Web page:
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To Change the World VI: On the Uses and Misuses of Power


This is the sixth post in a nine-part series for the SPECTRUM Summer Reading Group. The nine posts will be drawn from the chapters of To Change the World by James Hunter. You can find the reading schedule here.

One of the pleasures of working at Andrews University is that, sooner or later, one can expect to see anyone in Adventism sitting in the cafeteria. Last week, I had such a sighting, as I spotted a classmate from Newbold College that I had last seen nearly 30 years ago. Re-introducing myself, we spent a pleasant period catching up on family and career histories.

After a successful, even lucrative, career as a businessman and consultant in the corporate world, my friend had been approached by one of our colleges to give a “life tithe,” by devoting five years of career time to teaching. He had agreed to this. But such was the satisfaction of teaching and supporting the school’s mission that five years had now turned into ten.

We talked about a number of mutual friends who had similar experiences, pursuing successful, even stellar careers in business or law, and then returned to work for a church institution. In reflecting on this, my friend commented on the power of the influence of Adventist education. Indeed, he shared, that he himself had become a convert through Adventist education.

With a Catholic mother, and a Baptist father, his parents had been at loggerheads over where to educate him—until their new baby’s doctor recommended the local Adventist school as a compromise. Well, if it was good enough for their physician’s children, it must be good enough for their son. He spent many years attending an Adventist school, though living a very different lifestyle at home.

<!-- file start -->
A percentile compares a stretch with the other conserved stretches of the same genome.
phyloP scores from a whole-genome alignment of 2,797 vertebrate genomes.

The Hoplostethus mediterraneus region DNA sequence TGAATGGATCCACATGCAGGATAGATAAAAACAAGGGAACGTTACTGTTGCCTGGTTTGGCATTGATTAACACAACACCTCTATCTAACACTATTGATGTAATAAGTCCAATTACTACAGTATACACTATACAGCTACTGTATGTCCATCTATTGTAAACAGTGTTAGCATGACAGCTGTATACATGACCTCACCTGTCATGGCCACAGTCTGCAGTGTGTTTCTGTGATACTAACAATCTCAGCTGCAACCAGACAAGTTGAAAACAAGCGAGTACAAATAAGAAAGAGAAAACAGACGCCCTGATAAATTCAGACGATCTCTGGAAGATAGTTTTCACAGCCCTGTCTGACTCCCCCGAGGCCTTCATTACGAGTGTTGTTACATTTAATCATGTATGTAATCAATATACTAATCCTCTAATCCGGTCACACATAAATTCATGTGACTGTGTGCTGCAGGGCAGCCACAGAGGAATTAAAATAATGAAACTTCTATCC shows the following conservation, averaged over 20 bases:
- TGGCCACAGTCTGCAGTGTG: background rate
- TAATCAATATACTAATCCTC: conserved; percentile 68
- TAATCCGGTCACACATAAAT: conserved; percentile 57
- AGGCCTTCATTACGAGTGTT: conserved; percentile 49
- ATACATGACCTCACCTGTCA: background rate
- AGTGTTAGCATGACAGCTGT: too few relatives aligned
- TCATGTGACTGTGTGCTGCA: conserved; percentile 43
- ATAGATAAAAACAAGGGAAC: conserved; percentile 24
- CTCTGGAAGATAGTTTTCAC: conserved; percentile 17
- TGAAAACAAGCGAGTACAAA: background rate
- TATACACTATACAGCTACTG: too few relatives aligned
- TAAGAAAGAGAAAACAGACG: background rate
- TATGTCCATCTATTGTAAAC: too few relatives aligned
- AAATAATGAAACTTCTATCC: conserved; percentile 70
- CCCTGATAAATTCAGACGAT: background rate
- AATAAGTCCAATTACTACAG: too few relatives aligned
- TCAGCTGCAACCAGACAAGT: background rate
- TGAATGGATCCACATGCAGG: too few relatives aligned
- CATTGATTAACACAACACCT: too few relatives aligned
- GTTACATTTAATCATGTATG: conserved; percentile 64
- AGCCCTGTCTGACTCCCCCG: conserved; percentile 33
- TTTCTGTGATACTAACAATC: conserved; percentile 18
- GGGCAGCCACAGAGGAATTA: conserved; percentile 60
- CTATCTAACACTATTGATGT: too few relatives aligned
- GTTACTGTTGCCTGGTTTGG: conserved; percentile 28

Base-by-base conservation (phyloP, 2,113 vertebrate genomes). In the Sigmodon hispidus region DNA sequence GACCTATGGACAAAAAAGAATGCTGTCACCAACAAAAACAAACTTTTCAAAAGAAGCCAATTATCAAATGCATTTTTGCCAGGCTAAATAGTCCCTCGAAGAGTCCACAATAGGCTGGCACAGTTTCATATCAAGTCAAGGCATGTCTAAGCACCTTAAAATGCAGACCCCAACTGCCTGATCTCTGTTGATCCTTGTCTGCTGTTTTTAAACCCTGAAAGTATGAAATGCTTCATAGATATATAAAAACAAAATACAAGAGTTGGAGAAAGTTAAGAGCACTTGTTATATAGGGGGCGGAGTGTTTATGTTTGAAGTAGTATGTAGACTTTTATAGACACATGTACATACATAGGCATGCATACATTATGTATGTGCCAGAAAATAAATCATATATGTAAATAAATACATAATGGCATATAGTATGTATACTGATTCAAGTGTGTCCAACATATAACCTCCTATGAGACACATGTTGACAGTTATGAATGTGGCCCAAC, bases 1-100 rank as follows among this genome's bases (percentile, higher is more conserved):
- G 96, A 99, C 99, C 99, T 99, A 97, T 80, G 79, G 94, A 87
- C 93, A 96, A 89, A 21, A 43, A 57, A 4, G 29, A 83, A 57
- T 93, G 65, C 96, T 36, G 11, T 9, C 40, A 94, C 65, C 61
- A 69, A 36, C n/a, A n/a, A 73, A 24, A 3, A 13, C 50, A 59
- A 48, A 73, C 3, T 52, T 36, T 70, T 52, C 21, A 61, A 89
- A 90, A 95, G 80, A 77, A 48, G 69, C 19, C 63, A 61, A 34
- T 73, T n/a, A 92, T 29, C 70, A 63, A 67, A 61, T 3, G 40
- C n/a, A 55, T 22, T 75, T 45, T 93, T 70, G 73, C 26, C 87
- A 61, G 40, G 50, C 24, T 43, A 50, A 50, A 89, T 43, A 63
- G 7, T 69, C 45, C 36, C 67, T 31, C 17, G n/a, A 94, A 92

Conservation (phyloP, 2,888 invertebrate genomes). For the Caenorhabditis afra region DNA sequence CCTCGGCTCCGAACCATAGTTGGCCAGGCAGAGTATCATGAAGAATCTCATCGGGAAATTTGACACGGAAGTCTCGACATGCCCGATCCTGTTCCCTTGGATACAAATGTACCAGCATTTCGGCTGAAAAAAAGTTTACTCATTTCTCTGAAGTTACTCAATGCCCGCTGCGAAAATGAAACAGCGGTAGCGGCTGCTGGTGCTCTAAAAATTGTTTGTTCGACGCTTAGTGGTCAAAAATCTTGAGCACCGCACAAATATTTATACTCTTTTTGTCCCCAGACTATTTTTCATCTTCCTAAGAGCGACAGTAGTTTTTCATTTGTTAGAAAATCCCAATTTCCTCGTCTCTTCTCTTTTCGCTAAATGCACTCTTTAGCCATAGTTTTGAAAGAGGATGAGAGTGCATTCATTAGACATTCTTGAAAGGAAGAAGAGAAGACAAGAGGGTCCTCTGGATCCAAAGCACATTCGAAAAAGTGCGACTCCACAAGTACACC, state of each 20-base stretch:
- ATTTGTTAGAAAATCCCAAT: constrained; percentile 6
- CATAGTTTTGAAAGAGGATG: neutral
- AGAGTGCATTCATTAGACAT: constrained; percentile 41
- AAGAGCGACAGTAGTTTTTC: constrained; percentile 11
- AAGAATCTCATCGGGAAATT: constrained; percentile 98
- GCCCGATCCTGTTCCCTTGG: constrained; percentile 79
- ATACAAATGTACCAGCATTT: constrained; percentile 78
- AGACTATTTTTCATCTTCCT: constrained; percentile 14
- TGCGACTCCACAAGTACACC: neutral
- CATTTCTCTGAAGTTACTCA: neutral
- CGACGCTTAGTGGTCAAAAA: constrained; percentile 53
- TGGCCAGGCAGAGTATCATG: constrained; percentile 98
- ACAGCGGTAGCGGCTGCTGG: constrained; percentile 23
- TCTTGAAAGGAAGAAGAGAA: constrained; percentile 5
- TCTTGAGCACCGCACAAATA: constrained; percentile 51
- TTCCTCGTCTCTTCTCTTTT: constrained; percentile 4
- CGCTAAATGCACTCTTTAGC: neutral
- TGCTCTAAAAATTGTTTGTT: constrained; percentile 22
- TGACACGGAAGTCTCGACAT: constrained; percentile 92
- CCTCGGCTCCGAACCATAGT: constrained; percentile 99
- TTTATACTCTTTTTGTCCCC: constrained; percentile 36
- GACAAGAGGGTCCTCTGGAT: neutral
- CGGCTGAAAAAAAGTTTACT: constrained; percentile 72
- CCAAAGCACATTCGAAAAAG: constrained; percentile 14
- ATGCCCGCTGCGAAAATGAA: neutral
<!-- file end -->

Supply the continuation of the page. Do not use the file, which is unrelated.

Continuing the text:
But as a senior in academy, the persistent message and influence of his education led him to accept Christ in the context of the Adventist message. The following year, he went to Newbold, where his faith was affirmed and deepened. Twenty years later he was back, with significant business and leadership skills, to contribute to the heritage from which he benefitted.

My friend’s story of the long-term influence of Adventist education contributing to both spiritual commitment and career success is not unusual in Adventist circles. It is also not that surprising, given the resources and emphasis we have placed on our system of Christian education. For all its imperfections, shortcomings, and ongoing existential angst, the Adventist system of education remains a remarkable achievement and influence—the largest Protestant educational system in the world built by a small Protestant movement growing out of rural America.

It is my friend’s story, and the larger story of Adventist education, that makes me think that James Hunter is not quite right when he says that “in the end, the Christian Right and Left and the neo-Anabaptists operate with an understanding of the good society through the prism of politics” (169). I think that this statement may be partially true for the Christian Right in recent years and for the Christian Left for somewhat longer. But I think this claim is largely untrue for the neo-Anabaptists, which, of the three, the Adventist church is, I think, most closely identified with.

But before I explore the significance of this difference with Hunter, let me summarize those points in where Hunter has been helpful, and even profound. These are:

  • Christians have a mandate from both creation and redemption to make the world a better place, even though the improvement may be incomplete, transitory, and provisional this side of the Kingdom of glory. Somehow our pioneers, though focused on the apocalyptic and the coming Advent, understood this point, and played active roles in social justice issues of their day, including temperance reform, prohibition, and the abolition of slavery.